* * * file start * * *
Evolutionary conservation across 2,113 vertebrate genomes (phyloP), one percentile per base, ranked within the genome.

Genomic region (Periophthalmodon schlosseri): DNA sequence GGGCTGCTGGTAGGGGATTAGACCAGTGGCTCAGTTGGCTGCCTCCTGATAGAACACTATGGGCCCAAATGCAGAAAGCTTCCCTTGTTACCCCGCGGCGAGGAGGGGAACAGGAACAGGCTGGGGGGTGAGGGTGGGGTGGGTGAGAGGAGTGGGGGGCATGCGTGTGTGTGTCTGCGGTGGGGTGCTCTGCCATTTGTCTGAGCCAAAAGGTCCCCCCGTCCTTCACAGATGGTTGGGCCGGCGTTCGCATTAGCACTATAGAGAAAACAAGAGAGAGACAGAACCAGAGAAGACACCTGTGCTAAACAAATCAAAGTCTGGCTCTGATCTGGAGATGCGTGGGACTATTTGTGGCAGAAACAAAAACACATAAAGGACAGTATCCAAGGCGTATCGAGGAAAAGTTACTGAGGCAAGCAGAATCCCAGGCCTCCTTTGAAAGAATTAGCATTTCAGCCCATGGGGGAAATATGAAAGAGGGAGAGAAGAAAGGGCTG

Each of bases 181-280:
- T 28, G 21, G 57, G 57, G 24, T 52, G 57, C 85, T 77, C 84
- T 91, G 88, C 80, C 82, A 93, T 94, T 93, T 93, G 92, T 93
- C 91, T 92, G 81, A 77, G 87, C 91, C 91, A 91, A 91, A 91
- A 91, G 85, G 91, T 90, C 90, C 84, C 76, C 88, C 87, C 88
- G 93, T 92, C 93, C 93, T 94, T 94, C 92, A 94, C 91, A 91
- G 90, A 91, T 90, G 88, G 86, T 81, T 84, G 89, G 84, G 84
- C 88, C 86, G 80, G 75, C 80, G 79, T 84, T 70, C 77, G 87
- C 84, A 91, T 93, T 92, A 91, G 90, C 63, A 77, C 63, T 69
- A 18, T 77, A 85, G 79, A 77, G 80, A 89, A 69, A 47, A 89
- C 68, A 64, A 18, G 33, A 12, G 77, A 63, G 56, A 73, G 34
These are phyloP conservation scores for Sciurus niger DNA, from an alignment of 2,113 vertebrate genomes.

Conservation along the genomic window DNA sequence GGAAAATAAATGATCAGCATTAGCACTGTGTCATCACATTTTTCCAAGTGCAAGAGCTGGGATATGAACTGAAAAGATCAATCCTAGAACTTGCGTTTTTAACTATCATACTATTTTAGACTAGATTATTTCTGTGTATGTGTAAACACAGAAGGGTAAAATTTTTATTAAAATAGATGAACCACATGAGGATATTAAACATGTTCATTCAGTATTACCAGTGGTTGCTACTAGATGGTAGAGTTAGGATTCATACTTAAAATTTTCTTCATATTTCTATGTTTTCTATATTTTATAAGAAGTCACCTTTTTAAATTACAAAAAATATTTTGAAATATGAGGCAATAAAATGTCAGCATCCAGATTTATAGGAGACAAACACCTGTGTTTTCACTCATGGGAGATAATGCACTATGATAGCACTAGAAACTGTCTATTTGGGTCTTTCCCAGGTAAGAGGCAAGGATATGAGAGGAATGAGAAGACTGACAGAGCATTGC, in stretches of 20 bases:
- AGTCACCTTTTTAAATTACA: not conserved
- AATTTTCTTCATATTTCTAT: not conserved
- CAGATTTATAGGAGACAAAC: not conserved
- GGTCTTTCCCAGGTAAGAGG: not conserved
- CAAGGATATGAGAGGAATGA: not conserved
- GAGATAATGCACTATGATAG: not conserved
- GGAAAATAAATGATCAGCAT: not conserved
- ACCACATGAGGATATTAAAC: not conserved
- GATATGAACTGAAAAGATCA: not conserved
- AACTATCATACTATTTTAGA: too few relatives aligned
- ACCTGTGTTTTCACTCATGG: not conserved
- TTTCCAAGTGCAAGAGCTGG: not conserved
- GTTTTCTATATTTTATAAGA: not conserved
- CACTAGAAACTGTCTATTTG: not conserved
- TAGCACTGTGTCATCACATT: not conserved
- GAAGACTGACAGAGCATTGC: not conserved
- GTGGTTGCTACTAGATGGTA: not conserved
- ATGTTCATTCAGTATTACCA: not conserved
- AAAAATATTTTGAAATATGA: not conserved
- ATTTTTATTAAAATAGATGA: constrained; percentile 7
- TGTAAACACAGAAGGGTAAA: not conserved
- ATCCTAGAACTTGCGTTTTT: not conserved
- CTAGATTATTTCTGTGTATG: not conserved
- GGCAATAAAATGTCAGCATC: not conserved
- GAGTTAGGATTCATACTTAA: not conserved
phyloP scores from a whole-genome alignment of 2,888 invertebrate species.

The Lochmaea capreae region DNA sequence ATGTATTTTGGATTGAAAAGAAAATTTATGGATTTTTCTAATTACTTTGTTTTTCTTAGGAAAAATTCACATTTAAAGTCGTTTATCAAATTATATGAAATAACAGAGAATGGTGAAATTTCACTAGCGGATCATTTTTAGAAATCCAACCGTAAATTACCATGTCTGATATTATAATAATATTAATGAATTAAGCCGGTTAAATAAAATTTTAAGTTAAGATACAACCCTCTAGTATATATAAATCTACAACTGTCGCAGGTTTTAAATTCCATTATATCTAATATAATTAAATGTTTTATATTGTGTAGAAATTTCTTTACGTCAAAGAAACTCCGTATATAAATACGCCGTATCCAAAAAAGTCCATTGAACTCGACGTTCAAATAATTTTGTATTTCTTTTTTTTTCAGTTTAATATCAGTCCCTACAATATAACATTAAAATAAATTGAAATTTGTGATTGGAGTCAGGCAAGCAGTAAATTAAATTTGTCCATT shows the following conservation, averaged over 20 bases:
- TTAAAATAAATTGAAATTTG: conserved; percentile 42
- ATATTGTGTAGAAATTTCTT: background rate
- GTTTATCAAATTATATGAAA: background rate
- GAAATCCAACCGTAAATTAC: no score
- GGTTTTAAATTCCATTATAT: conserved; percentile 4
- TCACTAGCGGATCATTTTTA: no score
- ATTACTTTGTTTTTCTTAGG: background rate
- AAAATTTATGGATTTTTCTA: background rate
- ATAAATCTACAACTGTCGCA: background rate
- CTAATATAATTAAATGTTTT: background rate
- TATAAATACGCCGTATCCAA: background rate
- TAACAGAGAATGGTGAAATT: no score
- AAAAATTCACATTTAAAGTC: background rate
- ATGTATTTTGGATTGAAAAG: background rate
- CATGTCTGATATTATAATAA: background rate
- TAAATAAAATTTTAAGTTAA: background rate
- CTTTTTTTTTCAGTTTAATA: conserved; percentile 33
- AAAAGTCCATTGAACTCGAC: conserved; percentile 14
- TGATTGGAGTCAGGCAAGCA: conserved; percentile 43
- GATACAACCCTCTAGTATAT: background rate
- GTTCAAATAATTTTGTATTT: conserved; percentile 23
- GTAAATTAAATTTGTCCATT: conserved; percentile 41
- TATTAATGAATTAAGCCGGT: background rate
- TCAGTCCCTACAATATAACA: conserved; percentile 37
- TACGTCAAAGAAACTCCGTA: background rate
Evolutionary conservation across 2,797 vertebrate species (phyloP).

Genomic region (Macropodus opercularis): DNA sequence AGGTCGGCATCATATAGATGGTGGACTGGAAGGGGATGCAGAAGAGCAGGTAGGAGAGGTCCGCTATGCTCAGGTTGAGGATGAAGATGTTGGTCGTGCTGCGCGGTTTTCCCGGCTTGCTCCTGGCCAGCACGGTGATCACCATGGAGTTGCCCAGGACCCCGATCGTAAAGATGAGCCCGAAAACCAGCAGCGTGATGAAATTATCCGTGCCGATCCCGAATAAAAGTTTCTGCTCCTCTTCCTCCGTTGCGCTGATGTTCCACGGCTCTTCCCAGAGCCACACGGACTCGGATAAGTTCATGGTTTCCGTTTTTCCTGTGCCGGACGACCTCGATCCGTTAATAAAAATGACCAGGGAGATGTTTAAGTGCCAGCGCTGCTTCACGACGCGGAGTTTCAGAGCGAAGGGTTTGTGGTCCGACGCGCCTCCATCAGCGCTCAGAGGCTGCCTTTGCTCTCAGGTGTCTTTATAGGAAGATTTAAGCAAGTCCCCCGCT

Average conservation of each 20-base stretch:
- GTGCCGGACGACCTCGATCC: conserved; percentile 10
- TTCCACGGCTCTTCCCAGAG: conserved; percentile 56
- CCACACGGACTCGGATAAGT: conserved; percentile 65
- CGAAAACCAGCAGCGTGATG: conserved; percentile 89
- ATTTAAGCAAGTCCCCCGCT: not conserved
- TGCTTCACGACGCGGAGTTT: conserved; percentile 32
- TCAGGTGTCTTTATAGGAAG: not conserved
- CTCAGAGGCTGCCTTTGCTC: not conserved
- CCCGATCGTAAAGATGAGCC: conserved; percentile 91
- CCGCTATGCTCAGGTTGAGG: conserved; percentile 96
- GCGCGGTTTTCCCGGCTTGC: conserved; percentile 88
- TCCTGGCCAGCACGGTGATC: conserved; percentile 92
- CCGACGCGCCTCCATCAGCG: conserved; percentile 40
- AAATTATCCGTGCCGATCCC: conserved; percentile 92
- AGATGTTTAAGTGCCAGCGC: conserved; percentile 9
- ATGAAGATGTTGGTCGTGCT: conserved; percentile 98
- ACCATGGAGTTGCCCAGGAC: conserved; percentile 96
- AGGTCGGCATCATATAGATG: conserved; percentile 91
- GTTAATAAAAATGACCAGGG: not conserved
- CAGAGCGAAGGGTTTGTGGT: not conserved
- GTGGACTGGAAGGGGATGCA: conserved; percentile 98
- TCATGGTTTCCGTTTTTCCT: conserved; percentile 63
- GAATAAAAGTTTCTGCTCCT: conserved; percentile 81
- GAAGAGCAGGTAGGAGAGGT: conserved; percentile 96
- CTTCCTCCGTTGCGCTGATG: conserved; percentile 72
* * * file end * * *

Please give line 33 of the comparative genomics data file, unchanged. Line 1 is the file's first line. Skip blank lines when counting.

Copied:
- ATGTTCATTCAGTATTACCA: not conserved